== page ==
Gov. Greg Abbott ordered public universities and colleges to update free speech policies to include punishments for antisemitic rhetoric on campuses.

Abbott’s executive order addresses the rise in antisemitism on university campuses following the October 7 terrorist attacks by Hamas on the state of Israel that left over 1,200 innocent civilians dead—including approximately 30 Americans.

Among its other provisions, the order directs all public higher education institutions within Texas to do the following:

  • Review and update free speech policies to address the sharp rise in antisemitic speech and acts on university campuses and establish appropriate punishments, including expulsion from the institution.
  • Ensure that these policies are being enforced on campuses and that groups such as the Palestine Solidarity Committee and Students for Justice in Palestine are disciplined for violating these policies.
  • Include the definition of antisemitism, adopted by the State of Texas in Section 448.001 of the Texas Government Code, in university free speech policies to guide university personnel and students on what constitutes antisemitic speech.

Additionally, the chair of the board of regents for each state university system will be required to report all progress toward these directives to the Office of the Governor within 90 days of the order.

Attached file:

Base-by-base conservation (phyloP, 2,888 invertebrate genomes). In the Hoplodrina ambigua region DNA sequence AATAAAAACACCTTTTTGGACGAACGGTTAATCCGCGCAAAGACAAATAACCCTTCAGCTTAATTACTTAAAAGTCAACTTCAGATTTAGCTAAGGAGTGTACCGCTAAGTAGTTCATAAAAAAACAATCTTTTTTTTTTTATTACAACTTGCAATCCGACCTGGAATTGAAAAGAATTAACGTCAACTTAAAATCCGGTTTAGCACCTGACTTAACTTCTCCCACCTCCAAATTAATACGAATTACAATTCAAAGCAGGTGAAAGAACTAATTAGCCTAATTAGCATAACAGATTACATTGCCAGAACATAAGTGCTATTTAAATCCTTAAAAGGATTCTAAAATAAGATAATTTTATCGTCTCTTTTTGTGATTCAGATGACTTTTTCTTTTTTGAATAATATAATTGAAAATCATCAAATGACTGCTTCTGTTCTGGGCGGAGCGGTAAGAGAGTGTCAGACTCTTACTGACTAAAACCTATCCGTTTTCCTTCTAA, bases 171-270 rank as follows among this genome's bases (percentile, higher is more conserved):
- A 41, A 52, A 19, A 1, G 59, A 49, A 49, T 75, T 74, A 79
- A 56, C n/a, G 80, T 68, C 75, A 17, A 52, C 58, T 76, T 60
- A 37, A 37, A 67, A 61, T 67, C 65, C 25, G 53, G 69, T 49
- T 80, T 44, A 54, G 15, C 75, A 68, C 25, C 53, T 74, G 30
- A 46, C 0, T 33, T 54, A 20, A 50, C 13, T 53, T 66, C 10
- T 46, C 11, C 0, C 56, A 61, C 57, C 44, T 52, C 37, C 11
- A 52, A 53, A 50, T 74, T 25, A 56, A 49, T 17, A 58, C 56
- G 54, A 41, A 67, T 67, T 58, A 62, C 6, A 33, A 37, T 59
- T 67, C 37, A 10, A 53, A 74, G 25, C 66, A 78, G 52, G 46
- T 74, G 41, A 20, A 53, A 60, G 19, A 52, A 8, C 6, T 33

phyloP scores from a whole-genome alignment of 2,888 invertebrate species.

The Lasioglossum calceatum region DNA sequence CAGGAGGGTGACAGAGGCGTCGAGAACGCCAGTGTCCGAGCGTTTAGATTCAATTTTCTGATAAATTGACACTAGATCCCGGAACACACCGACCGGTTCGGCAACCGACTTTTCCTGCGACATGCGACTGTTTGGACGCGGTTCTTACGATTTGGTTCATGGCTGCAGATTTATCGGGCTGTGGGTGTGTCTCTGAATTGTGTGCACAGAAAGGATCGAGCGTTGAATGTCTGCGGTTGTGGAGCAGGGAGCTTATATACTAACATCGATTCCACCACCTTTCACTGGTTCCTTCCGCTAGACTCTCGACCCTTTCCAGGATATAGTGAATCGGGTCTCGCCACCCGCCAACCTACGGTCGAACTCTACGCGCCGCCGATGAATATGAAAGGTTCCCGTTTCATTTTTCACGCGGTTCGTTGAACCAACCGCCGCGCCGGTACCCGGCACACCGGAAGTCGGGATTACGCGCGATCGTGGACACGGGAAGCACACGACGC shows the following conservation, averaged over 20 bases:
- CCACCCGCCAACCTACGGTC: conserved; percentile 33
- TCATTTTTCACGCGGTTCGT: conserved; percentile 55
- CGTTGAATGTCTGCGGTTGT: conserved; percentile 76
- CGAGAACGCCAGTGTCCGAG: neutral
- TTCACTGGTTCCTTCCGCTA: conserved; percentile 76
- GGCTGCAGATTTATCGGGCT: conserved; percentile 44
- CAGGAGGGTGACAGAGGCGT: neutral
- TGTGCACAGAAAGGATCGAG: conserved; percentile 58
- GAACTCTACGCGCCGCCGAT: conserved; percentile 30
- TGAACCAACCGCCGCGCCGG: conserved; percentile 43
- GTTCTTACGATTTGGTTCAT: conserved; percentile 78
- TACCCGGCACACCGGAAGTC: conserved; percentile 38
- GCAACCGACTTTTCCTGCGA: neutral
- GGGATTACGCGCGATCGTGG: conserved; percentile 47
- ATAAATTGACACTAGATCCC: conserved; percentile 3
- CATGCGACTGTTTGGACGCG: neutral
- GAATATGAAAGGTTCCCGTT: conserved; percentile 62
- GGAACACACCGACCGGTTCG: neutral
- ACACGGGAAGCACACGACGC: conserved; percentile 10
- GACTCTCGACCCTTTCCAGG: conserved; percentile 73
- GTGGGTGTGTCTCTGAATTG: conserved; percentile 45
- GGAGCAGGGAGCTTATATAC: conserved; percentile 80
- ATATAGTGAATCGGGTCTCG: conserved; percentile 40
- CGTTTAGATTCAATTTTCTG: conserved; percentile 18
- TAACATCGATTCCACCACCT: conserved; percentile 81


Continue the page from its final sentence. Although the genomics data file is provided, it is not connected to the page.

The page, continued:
The reports are to include documentation verifying speech policy updates and enforcement protocols on campuses.

“Antisemitism is never acceptable in Texas, and we will do everything we can to fight it,” said Abbott in a press release.

“The State of Texas stands with Israel and the Jewish community, and we must escalate our efforts to protect against antisemitism at Texas colleges and universities and across our state,” Abbott continued.

However, some are worried that the Governor’s crackdown on antisemitic rhetoric might be targeting the wrong aspect of antisemitism on campuses.

For example, a senior fellow at the Manhattan Institute, Christopher Rufo posted on X yesterday, asking, “How is such a policy different from DEI programs promising to prohibit ‘anti-black speech’? And why not include ‘anti-white speech,’ which, as I have shown in my reporting, is institutionalized at University of Texas? What is the rationale for one, but not the others?

“The problem, to me, seems to be conduct, rather than speech: shutting down speakers, threatening students, mobilizing mobs, calling for violence—all of which can be regulated as prohibited conduct, with a universal, rather than particular, policy,” added Rufo.

Rufo concluded by saying a better solution would be to provide simple, clear speech and policy rules that apply equally to all groups on college campuses.

Will Biagini

Will was born in Louisiana and raised in a military family. He currently serves as a journalist with Texas Scorecard. Previously, he was a senior correspondent for Campus Reform.